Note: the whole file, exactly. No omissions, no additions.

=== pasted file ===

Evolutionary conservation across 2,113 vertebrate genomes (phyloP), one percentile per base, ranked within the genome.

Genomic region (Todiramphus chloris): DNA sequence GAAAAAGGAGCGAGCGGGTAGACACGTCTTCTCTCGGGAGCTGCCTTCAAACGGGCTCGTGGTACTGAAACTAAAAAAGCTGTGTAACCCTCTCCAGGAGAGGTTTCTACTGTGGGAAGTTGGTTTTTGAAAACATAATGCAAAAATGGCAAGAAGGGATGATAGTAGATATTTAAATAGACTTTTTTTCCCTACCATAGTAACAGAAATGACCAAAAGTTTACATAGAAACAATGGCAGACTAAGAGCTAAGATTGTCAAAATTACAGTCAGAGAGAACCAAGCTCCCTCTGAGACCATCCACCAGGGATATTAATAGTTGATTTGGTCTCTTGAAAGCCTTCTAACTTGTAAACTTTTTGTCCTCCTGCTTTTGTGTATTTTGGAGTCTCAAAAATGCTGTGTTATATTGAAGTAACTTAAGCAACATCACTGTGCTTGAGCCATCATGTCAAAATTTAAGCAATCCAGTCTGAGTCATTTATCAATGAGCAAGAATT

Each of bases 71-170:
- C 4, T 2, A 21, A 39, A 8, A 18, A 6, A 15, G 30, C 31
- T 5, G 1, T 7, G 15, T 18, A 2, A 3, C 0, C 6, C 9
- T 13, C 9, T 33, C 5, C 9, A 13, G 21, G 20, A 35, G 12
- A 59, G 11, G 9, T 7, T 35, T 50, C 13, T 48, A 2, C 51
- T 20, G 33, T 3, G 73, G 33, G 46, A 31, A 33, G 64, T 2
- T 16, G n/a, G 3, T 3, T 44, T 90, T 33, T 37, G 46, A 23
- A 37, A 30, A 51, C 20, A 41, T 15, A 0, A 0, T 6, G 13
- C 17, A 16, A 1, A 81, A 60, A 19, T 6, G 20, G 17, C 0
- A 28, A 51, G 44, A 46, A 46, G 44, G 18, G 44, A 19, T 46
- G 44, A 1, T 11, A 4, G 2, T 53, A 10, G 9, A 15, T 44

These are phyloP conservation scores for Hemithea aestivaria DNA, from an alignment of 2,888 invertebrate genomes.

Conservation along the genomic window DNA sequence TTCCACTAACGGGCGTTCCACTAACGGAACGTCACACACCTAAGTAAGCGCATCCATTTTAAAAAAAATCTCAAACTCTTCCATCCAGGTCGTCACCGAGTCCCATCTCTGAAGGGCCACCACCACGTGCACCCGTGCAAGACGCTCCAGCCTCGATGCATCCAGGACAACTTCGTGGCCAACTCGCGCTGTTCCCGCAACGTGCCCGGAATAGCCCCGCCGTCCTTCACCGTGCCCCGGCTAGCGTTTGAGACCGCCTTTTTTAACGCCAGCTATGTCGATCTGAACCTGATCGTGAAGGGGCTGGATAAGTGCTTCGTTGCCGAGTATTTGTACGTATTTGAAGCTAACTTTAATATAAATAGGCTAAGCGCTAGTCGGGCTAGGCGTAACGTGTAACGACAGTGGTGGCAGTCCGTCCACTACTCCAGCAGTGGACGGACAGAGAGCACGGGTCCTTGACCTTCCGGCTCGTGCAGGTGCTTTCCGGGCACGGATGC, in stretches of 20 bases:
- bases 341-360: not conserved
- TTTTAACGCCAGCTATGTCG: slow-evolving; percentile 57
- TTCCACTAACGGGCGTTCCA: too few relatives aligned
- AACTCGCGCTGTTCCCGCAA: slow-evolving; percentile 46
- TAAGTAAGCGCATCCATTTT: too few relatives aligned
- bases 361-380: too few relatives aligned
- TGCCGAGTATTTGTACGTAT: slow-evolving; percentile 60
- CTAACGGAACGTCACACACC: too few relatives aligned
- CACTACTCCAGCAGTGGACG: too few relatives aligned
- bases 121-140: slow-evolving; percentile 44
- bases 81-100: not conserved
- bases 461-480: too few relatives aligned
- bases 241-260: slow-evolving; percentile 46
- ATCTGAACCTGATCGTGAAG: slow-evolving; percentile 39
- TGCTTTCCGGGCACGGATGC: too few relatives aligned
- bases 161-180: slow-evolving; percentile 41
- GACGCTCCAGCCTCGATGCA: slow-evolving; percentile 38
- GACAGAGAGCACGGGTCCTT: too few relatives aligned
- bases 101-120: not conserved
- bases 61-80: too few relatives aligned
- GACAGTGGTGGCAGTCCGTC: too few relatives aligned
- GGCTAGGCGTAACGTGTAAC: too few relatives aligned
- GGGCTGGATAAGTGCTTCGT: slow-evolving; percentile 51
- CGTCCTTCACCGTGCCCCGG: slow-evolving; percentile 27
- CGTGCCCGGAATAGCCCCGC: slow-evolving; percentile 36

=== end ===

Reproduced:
Evolutionary conservation across 2,113 vertebrate genomes (phyloP), one percentile per base, ranked within the genome.

Genomic region (Todiramphus chloris): DNA sequence GAAAAAGGAGCGAGCGGGTAGACACGTCTTCTCTCGGGAGCTGCCTTCAAACGGGCTCGTGGTACTGAAACTAAAAAAGCTGTGTAACCCTCTCCAGGAGAGGTTTCTACTGTGGGAAGTTGGTTTTTGAAAACATAATGCAAAAATGGCAAGAAGGGATGATAGTAGATATTTAAATAGACTTTTTTTCCCTACCATAGTAACAGAAATGACCAAAAGTTTACATAGAAACAATGGCAGACTAAGAGCTAAGATTGTCAAAATTACAGTCAGAGAGAACCAAGCTCCCTCTGAGACCATCCACCAGGGATATTAATAGTTGATTTGGTCTCTTGAAAGCCTTCTAACTTGTAAACTTTTTGTCCTCCTGCTTTTGTGTATTTTGGAGTCTCAAAAATGCTGTGTTATATTGAAGTAACTTAAGCAACATCACTGTGCTTGAGCCATCATGTCAAAATTTAAGCAATCCAGTCTGAGTCATTTATCAATGAGCAAGAATT

Each of bases 71-170:
- C 4, T 2, A 21, A 39, A 8, A 18, A 6, A 15, G 30, C 31
- T 5, G 1, T 7, G 15, T 18, A 2, A 3, C 0, C 6, C 9
- T 13, C 9, T 33, C 5, C 9, A 13, G 21, G 20, A 35, G 12
- A 59, G 11, G 9, T 7, T 35, T 50, C 13, T 48, A 2, C 51
- T 20, G 33, T 3, G 73, G 33, G 46, A 31, A 33, G 64, T 2
- T 16, G n/a, G 3, T 3, T 44, T 90, T 33, T 37, G 46, A 23
- A 37, A 30, A 51, C 20, A 41, T 15, A 0, A 0, T 6, G 13
- C 17, A 16, A 1, A 81, A 60, A 19, T 6, G 20, G 17, C 0
- A 28, A 51, G 44, A 46, A 46, G 44, G 18, G 44, A 19, T 46
- G 44, A 1, T 11, A 4, G 2, T 53, A 10, G 9, A 15, T 44

These are phyloP conservation scores for Hemithea aestivaria DNA, from an alignment of 2,888 invertebrate genomes.

Conservation along the genomic window DNA sequence TTCCACTAACGGGCGTTCCACTAACGGAACGTCACACACCTAAGTAAGCGCATCCATTTTAAAAAAAATCTCAAACTCTTCCATCCAGGTCGTCACCGAGTCCCATCTCTGAAGGGCCACCACCACGTGCACCCGTGCAAGACGCTCCAGCCTCGATGCATCCAGGACAACTTCGTGGCCAACTCGCGCTGTTCCCGCAACGTGCCCGGAATAGCCCCGCCGTCCTTCACCGTGCCCCGGCTAGCGTTTGAGACCGCCTTTTTTAACGCCAGCTATGTCGATCTGAACCTGATCGTGAAGGGGCTGGATAAGTGCTTCGTTGCCGAGTATTTGTACGTATTTGAAGCTAACTTTAATATAAATAGGCTAAGCGCTAGTCGGGCTAGGCGTAACGTGTAACGACAGTGGTGGCAGTCCGTCCACTACTCCAGCAGTGGACGGACAGAGAGCACGGGTCCTTGACCTTCCGGCTCGTGCAGGTGCTTTCCGGGCACGGATGC, in stretches of 20 bases:
- bases 341-360: not conserved
- TTTTAACGCCAGCTATGTCG: slow-evolving; percentile 57
- TTCCACTAACGGGCGTTCCA: too few relatives aligned
- AACTCGCGCTGTTCCCGCAA: slow-evolving; percentile 46
- TAAGTAAGCGCATCCATTTT: too few relatives aligned
- bases 361-380: too few relatives aligned
- TGCCGAGTATTTGTACGTAT: slow-evolving; percentile 60
- CTAACGGAACGTCACACACC: too few relatives aligned
- CACTACTCCAGCAGTGGACG: too few relatives aligned
- bases 121-140: slow-evolving; percentile 44
- bases 81-100: not conserved
- bases 461-480: too few relatives aligned
- bases 241-260: slow-evolving; percentile 46
- ATCTGAACCTGATCGTGAAG: slow-evolving; percentile 39
- TGCTTTCCGGGCACGGATGC: too few relatives aligned
- bases 161-180: slow-evolving; percentile 41
- GACGCTCCAGCCTCGATGCA: slow-evolving; percentile 38
- GACAGAGAGCACGGGTCCTT: too few relatives aligned
- bases 101-120: not conserved
- bases 61-80: too few relatives aligned
- GACAGTGGTGGCAGTCCGTC: too few relatives aligned
- GGCTAGGCGTAACGTGTAAC: too few relatives aligned
- GGGCTGGATAAGTGCTTCGT: slow-evolving; percentile 51
- CGTCCTTCACCGTGCCCCGG: slow-evolving; percentile 27
- CGTGCCCGGAATAGCCCCGC: slow-evolving; percentile 36